Both the risk of developing the syndrome and the likelihood that it will become irreversible are believed to increase as the duration of treatment and the total cumulative dose of antipsychotic drugs administered to the patient increase. However, the syndrome can develop, although much less commonly, after relatively brief treatment periods at low doses.
There is no known treatment for established cases of tardive dyskinesia, although the syndrome may remit, partially or completely, if antipsychotic treatment is withdrawn. Antipsychotic treatment itself, however, may suppress (or partially suppress) the signs and symptoms of the syndrome and thereby may possibly mask the underlying disease process. The effect that symptomatic suppression has upon the long-term course of the syndrome is unknown.
Given these considerations, antipsychotics should be prescribed in a manner that is most likely to minimize the occurrence of tardive dyskinesia. Chronic antipsychotic treatment should generally be reserved for patients who suffer from a chronic illness that, 1) is known to respond to antipsychotic drugs, and 2) for whom alternative, equally effective, but potentially less harmful treatments are not available or appropriate. In patients who do require chronic treatment, the smallest dose and the shortest duration of treatment producing a satisfactory clinical response should be sought. The need for continued treatment should be reassessed periodically.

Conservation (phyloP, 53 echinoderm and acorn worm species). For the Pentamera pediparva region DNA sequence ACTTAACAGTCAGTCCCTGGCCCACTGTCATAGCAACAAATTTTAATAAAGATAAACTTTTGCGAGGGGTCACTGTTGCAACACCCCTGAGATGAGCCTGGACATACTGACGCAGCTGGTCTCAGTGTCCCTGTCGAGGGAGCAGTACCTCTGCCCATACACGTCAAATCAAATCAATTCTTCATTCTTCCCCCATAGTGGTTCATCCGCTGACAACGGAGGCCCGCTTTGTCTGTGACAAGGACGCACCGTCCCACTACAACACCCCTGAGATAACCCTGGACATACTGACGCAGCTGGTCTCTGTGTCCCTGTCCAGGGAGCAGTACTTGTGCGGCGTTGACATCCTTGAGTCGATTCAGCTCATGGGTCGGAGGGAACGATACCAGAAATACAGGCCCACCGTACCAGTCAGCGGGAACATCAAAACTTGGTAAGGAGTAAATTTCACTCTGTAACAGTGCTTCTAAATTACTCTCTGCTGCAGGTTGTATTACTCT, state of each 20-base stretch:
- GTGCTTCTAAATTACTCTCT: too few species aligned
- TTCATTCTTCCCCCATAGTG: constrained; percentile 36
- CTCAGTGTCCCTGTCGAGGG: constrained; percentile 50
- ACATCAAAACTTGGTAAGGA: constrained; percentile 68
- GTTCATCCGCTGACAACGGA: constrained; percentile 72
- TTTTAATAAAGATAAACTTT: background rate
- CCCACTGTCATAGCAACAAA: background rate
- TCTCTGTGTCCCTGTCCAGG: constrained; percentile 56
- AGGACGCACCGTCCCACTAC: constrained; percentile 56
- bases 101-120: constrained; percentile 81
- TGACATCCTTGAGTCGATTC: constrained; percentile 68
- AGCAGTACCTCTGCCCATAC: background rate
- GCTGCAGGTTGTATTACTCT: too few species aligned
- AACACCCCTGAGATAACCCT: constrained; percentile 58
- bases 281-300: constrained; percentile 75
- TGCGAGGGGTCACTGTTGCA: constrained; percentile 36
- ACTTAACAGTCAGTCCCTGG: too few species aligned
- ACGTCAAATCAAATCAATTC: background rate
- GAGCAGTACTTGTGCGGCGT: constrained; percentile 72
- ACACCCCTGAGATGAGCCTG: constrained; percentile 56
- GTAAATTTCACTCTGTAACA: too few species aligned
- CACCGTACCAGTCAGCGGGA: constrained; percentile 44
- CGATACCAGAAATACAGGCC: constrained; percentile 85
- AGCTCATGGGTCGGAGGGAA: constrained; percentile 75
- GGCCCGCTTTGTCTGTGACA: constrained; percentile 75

If signs and symptoms of tardive dyskinesia appear in a patient on antipsychotics, drug discontinuation should be considered. However, some patients may require treatment despite the presence of the syndrome. (See ADVERSE REACTIONS and Information for Patients sections).
A potentially fatal symptom complex sometimes referred to as Neuroleptic Malignant Syndrome (NMS) has been reported in association with antipsychotic drugs. Clinical manifestations of NMS are hyperpyrexia, muscle rigidity, altered mental status, and evidence of autonomic instability (irregular pulse or blood pressure, tachycardia, diaphoresis, and cardiac dysrhythmias).